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(a) What is the area of a thin slice ofSat positionxwith width dx?(b) What is the mass of a small piece ofRat positionxwith length dx?(c) What is the total area ofS?(d) What is the total mass ofR?(e) What is thex-coordinate of the centroid ofS?(f) What is the centre of mass ofR?In Questions8through10, you will derive the formulas for the centre of mass of a rod of variable density, andthe centroid of a two-dimensional region using vertical slices (Equations 2.3.2 and 2.3.3 in the CLP–II text).Knowing the equations by heart will allow you to answer many questions in this section; understandingwhere they came from will you allow to generalize their ideas to answer even more questions.75
APPLICATIONS OFINTEGRATION2.3 CENTRE OFMASS ANDTORQUEQ: SupposeRis a straight, thin rod with densityρ(x)at a positionx. Let the leftendpoint ofRlie atx=a, and the right endpoint lie atx=b.(a) To approximate the centre of mass ofR, imagine chopping it intonpieces of equallength, and approximating the mass of each piece using the density at its midpoint.Give your approximation for the centre of mass in sigma notation.m1m2mnab(b) Take the limit asngoes to infinity of your approximation in part (a), and express theresult using a definite integral.Q: SupposeSis a two-dimensional object and at (horizontal) positionxits height isT(x)´B(x). Its leftmost point is at positionx=a, and its rightmost point is at positionx=b.To approximate thex-coordinate of the centroid ofS, we imagine it as a straight, thin rodR, where the mass ofRfromaďxďbis equal to the area ofSfromaďxďb.(a) IfSis the sheet shown below, sketchRas a rod with the same horizontal length,shaded darker whenRis denser, and lighter whenRis less dense.xyT(x)B(x)ab(b) If we cutSinto strips of very small width dx, what is the area of the strip at positionx?(c) Using your answer from (b), what is the densityρ(x)ofRat positionx?(d) Using your result from Question8(b), give thex-coordinate of the centroid ofS. Youranswer will be in terms ofa,b,T(X), andB(x).Q: SupposeSis flat sheet with uniform density, and at (horizontal) positionxitsheight isT(x)´B(x). Its leftmost point is at positionx=a, and its rightmost point is atpositionx=b.To approximate they-coordinate of the centroid ofS, we imagine it as a straight, thin,vertical rodR. We sliceSinto thin, vertical strips, and model these as weights onRwith:•positionyonR, whereyis the centre of mass of the strip, and•mass inRequal to the area of the strip inS.(a) IfSis the sheet shown below, slice it into a number of vertical pieces of equal length,76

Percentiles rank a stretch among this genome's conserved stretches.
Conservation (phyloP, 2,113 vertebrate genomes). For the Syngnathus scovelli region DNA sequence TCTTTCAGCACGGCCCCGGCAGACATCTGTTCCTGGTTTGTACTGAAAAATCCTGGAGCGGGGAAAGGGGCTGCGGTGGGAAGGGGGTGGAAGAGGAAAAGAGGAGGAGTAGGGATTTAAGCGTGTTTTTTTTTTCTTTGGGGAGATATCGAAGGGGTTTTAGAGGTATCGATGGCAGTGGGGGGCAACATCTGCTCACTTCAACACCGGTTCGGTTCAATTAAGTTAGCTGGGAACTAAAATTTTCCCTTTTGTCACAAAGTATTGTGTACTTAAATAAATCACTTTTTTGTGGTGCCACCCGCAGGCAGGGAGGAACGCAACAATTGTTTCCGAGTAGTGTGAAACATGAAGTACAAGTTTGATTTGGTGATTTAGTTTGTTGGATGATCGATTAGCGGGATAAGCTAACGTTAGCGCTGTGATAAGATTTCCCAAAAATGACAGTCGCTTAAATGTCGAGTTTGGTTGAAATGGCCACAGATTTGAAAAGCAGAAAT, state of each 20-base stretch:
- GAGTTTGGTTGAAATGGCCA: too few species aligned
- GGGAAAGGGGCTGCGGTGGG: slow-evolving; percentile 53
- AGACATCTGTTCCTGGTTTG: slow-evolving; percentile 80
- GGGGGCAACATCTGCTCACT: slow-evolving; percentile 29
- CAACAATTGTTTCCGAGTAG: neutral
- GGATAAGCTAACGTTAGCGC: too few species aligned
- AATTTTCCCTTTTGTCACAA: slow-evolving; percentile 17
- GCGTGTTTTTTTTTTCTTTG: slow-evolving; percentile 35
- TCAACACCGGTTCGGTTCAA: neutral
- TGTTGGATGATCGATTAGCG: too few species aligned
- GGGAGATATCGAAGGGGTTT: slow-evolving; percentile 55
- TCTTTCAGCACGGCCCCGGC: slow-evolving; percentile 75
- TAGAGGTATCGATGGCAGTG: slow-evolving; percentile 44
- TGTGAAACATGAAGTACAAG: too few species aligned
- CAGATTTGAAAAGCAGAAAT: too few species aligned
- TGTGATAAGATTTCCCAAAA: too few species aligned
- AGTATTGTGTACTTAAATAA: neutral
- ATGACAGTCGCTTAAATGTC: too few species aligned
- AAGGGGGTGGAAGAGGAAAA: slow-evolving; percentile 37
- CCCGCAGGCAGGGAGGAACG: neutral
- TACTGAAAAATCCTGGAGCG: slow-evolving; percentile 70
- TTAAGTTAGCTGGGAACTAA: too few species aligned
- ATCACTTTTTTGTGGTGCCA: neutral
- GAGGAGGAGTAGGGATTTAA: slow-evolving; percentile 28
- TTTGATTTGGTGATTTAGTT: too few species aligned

APPLICATIONS OFINTEGRATION2.3 CENTRE OFMASS ANDTORQUEapproximated by rectangles. For each rectangle, mark its centre of mass. SketchRasa rod with the same vertical height, with weights corresponding to the slices youmade ofS.